Friday, October 10, 2008

Bridge of Sighs, by Richard Russo

The bridge of sighs is a bridge in Venice that prisoners cross to get to the prison. The name came from the suggestion that a prisoner would sigh when looking through the windows in the covered bridge, knowing it was their last look at the city before being taken to their cells.

Louis C. Lynch crossed his own bridge of sighs as a young boy, and from then on one might surmise that he was in a sense imprisoned. It was, for him, a comfortable prison, the town of Thomaston, where he was loved by his parents (and adored his father), where he knew the rules and tried to do the right thing. In his 60th year, Louis takes a look back by writing his story.

Louis's reminiscences are supplemented by third-person chapters on friends and family, chapters that suggest that they find him big in stature and in his heart, unwilling to take risks, with a tendency to look back nostalgically even on times that were far from wonderful. We sense a kind of frustration as well as deep affection for him, a sense that he will never really "get it".

Chief among the other characters are Bobby Marconi and his father, who were the Lynch's neighbors part of the time, Sarah Berg and her father, both of whom play large roles in Louis' life, and Gabriel Mock III and his father. The story is as much about fathers as it is about Louis.

Growing up in Thomaston, a small town in upstate New York that is provincial and blue-collar and economically stressed, Louis is a quiet, awkward child in the 1950s, who is a natural victim for rougher children. The first indication that he does not control his life comes when in kindergarten he is given the nickname "Lucy" (from Lou C.) and the name sticks, even when he changes schools. He finds protection in a neighbor, Bobby Marconi, who seems fearless and whose presence alone protects Lou from harm. Bobby and Lou form a friendship that is more on Lou's side than Bobby's, yet over the years Bobby develops an attraction to the Lynch family as a whole.

Lou resembles his father, an optimistic, kindhearted rather simple man, and he resents his mother, who seems too negative. Louis is unadventurous, happy to stay where he is and who he is but he admires the courage of Bobby and later Lou's girlfriend Sarah.

Louis's childhood was defined in large part by an incident when Louis was not under Bobby's protection and was forced across a railroad trestle and into a crate by other boys, threatened with being cut in half, and finally left for hours. The incident left Louis with an odd kind of disability - times when he would fade out, would become still and enter some other land, sometimes just for a few minutes, other times for hours.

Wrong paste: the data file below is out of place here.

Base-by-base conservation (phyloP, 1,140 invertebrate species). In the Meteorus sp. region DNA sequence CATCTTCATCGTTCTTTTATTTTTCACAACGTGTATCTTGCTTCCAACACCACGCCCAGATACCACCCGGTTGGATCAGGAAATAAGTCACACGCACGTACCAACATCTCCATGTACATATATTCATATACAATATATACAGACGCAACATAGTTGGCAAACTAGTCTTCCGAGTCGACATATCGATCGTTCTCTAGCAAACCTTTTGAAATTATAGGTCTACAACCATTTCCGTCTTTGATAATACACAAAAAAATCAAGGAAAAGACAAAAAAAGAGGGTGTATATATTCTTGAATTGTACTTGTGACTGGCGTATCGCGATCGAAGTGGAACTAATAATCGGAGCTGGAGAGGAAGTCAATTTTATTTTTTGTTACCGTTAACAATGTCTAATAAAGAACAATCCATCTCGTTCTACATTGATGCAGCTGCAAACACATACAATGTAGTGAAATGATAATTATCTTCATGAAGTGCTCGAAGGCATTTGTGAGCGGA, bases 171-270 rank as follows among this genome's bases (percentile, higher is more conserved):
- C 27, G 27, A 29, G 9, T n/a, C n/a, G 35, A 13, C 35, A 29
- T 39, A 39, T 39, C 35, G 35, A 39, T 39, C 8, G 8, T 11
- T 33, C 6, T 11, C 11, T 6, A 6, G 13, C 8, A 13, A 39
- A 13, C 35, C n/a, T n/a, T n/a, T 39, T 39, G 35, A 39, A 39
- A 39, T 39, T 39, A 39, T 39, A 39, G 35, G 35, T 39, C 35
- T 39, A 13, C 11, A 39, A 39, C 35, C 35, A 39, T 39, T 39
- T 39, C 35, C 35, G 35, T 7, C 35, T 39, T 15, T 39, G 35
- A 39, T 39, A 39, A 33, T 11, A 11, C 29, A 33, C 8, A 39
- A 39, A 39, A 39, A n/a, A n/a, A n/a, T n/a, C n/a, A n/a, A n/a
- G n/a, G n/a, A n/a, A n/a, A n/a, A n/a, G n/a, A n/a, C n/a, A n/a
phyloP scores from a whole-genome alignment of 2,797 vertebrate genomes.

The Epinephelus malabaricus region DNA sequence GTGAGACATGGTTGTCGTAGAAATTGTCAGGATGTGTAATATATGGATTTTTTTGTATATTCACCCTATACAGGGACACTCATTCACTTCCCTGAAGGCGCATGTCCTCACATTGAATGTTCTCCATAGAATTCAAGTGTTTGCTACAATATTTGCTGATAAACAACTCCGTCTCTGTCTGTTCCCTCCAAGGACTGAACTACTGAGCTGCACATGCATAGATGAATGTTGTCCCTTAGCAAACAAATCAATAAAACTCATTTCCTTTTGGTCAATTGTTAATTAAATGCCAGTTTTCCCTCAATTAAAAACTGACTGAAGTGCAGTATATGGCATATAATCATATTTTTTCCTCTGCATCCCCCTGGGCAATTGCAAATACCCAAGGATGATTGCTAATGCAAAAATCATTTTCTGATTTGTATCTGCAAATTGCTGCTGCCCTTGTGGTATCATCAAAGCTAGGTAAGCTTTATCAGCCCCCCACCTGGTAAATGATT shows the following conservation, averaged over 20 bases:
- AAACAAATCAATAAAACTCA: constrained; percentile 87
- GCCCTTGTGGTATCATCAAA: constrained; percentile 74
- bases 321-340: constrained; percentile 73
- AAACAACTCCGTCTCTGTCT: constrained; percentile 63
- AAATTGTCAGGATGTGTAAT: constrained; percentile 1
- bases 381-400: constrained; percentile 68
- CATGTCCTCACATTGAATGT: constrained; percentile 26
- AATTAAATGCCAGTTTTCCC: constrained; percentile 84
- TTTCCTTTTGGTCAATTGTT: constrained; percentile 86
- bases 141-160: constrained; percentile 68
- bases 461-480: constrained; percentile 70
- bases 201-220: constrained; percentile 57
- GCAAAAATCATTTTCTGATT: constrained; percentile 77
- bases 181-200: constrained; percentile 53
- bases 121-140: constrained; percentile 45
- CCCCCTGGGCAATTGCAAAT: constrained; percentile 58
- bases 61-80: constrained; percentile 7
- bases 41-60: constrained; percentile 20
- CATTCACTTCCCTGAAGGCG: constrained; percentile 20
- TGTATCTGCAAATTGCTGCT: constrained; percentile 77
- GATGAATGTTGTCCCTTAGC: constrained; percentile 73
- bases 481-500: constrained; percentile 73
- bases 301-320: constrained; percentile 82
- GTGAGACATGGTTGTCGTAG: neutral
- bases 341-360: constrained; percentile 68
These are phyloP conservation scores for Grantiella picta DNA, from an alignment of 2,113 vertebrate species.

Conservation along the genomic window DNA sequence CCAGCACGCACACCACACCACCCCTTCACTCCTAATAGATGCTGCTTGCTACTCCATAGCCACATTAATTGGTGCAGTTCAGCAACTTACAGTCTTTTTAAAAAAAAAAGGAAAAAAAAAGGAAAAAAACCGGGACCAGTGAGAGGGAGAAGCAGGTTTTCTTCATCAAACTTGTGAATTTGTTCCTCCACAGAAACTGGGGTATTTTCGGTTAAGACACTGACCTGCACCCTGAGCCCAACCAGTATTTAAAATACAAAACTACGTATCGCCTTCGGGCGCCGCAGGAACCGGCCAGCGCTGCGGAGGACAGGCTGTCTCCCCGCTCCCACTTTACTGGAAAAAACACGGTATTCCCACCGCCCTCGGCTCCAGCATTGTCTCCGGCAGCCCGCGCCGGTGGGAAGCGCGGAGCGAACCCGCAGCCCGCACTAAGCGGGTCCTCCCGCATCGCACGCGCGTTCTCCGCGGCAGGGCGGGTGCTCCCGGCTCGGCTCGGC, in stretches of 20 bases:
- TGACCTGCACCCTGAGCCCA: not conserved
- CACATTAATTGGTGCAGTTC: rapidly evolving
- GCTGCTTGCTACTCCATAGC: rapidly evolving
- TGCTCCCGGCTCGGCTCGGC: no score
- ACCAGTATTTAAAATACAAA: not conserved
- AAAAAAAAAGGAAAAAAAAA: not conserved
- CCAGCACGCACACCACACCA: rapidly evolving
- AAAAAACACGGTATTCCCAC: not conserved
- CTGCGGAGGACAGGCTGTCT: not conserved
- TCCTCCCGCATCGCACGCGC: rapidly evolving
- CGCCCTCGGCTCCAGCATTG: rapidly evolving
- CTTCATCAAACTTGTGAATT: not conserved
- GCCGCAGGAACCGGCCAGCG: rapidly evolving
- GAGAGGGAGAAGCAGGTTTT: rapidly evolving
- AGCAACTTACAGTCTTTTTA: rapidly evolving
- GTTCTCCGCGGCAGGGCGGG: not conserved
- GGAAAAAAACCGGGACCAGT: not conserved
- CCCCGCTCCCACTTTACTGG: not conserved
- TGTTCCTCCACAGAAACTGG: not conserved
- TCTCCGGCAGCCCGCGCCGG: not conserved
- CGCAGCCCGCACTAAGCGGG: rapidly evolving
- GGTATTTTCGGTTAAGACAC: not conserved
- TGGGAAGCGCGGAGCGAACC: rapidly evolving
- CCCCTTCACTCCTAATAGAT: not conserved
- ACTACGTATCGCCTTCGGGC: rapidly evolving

I shared some of the feelings that Louis' mother and friends have about Louis. At times I wanted more. I wanted him to have epiphanies, to wake up from his dreamlike state and see the possibilities. I wanted him to love others with more of a passion and less of a simple acceptance and gratefulness. A protagonist of this sort can be a challenge. A large part of that challenge is our wish to see the character embraced wholeheartedly by others. Yet perhaps these challenges are the point of the book. There are many characters in the book who do not, in one way or another, "fit in". Louis stands for all of them. He senses the "otherness" in these others even while he may not consciously note it. He is susceptible to bigotry and prejudice just as they are.

When Louis is faced with discrimination, even against himself, he tends to walk around it when possible. He makes a case for his own differences in his narrative, however, that reveals a frustration that he is not seen for who he really is. But who is he really? Will he finally break out of his comfortable and comforting mold?


Wendy said...

Great review of this one, Judith. I really liked the book when I read it earlier this is one of those thought-provoking, comfortable reads. I agree that Lucy's character can be a frustrating one at times...but in the end, I felt like I knew who he was.

Judith said...

Thanks, Wendy. It's nice that you read so many of these reviews and comment on them. I think many of us are so furiously reading and writing that we don't stop to look at what others are doing.